attacks claimed by Daesh (the so-

called IS).

The frequency of far-right at-

tacks is particularly significant in the

US, where white supremacist, anti-

government and neo-Nazi extremists

have been responsible for 73 per-

cent of deadly terrorist attacks since

Sept. 11, 2001. Also notable is that in

many cases, Muslims have become

the target of violence.

After a series of terrorist inci-

dents in Britain either claimed or in-

spired by Daesh, in the early hours

of Monday the driver of a van hit a

group of men who had just attended

prayers at a mosque in Finsbury Park,

North London. The suspect, who was

quickly subdued and arrested, report-

edly shouted that he wanted to “kill

all Muslims.” His crude method of

attack mimicked a terrorist technique

recommended by Daesh.

While attacks by violent milint-

ants understandably command the

most attention, we need to be wary of

ignoring the threat from those radi-

calized by an increasingly well-con-

nected and mobilized far right. The

ideologies of these movements are

symbiotic, with both sides playing

off a fear of the other to tailor their

messages and attract new audiences.

Left unchecked, competing outrages

and persecution narratives could

lead to a cascade of radicalization, in

which extremists on each side feed

the other’s growth.

Seemingly isolated attacks like

the one in Finsbury Park don’t al-

ways get the response from policy

makers that they should, partly be-

For Macron, triumph and a warning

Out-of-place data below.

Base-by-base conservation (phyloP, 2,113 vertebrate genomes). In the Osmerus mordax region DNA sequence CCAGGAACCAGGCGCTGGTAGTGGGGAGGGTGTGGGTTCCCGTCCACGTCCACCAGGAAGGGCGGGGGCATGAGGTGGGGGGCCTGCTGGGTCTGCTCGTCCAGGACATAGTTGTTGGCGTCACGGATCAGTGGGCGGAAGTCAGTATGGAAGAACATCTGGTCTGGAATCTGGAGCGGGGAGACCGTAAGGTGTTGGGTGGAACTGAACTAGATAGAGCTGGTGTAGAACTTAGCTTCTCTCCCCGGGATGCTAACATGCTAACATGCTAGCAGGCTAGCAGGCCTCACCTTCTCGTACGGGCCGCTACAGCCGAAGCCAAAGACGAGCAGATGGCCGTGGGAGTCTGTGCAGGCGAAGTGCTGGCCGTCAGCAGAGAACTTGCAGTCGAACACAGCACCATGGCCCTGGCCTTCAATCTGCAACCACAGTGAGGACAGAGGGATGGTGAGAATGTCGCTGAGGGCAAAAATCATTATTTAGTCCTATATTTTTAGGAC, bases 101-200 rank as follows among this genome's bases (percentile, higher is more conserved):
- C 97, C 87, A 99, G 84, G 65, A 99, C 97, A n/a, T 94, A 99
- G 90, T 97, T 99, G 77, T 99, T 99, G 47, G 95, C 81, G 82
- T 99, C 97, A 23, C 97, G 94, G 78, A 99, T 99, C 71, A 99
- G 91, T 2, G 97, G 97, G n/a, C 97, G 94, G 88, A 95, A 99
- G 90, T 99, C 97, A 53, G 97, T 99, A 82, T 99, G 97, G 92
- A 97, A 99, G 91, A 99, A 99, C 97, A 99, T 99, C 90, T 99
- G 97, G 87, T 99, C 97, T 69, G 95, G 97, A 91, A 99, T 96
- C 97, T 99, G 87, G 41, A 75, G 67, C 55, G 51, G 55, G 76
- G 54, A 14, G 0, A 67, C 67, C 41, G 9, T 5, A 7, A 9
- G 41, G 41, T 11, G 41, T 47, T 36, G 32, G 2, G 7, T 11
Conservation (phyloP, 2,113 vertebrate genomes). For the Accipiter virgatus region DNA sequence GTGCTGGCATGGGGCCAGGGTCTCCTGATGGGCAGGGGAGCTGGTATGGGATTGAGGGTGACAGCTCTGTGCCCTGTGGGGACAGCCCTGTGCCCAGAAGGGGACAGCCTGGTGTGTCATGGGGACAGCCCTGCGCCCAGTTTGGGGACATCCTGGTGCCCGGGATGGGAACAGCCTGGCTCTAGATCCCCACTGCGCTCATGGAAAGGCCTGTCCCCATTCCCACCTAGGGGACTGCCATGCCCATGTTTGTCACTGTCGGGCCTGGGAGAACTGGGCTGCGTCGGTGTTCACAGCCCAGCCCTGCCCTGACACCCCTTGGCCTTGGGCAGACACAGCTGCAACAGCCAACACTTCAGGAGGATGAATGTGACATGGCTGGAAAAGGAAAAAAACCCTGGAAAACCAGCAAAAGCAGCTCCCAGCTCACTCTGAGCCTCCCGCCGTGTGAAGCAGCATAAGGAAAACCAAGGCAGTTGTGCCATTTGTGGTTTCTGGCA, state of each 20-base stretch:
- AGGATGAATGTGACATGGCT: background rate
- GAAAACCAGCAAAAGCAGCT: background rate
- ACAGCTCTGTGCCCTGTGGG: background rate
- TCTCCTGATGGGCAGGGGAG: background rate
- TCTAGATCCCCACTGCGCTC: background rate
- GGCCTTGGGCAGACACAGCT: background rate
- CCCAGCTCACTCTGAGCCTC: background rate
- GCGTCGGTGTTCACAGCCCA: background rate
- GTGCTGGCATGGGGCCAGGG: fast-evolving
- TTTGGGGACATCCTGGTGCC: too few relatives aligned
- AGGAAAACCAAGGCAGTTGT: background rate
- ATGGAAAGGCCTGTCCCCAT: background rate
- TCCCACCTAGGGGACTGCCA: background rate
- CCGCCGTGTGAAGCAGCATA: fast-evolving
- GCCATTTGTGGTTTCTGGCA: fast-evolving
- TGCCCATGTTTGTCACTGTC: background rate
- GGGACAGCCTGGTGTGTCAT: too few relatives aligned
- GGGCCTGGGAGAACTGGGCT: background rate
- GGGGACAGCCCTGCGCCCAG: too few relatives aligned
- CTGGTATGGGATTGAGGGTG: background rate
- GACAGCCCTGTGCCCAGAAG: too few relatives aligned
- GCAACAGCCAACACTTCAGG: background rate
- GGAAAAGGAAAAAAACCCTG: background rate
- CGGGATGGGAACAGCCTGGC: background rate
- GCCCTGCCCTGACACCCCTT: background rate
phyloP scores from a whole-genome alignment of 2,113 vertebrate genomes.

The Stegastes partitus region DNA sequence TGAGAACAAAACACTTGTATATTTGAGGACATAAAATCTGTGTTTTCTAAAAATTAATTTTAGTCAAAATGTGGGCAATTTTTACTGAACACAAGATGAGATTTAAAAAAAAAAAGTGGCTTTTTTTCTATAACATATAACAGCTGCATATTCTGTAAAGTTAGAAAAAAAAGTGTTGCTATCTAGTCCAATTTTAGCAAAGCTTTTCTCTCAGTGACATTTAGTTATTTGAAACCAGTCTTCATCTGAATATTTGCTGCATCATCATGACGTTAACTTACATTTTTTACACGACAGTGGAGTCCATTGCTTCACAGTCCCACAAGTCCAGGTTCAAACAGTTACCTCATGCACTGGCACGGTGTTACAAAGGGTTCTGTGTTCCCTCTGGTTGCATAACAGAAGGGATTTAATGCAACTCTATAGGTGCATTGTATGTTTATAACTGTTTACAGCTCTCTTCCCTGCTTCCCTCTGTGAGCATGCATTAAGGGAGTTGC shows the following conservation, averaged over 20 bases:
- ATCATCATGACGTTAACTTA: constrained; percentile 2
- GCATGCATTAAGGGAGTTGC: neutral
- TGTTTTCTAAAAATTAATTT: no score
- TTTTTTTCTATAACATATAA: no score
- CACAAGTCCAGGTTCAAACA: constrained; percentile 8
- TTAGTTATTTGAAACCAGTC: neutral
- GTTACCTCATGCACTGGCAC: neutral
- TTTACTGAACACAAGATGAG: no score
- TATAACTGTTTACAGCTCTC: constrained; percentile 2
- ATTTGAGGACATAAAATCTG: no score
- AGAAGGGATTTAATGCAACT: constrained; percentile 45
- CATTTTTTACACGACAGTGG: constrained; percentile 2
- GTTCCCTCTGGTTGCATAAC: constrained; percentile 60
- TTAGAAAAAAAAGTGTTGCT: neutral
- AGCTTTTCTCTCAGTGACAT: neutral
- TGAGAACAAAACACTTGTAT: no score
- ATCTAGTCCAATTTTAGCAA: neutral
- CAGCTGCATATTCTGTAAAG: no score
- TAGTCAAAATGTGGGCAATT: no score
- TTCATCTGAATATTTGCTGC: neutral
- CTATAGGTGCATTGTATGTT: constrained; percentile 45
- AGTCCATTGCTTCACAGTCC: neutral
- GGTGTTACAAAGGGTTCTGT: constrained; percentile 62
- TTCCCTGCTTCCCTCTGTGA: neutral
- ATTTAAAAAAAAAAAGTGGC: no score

A

LONG with conferring

the legislative power to

easily enact promised

economic and social re-

forms, the overwhelming victory

by President Emmanuel Macron’s

party and its allies in Sunday’s Na-

tional Assembly election in France

allowed Macron to make good on

his promise of political renewal.

Many of the winners in his party

were first-time candidates, includ-

ing some of Arab or African ances-

try. A historic number of women

also won seats: 223 of 577 mem-

bers, versus 155 in the last Parlia-

ment.

Sunday’s vote also raised cau-

tionary signs. Turnout was the

lowest for any legislative race,

about 43 percent. A shocking 70

percent of voters stayed away

from the polls in the economically

marginalized, heavily immigrant

department of Seine-Saint-Denis.

No candidate prevailed there from

Loss in Georgia jolts Democrats

cause the casualty count tends to be

lower and because the lone attacker

does not necessarily belong to any

proscribed organization, so there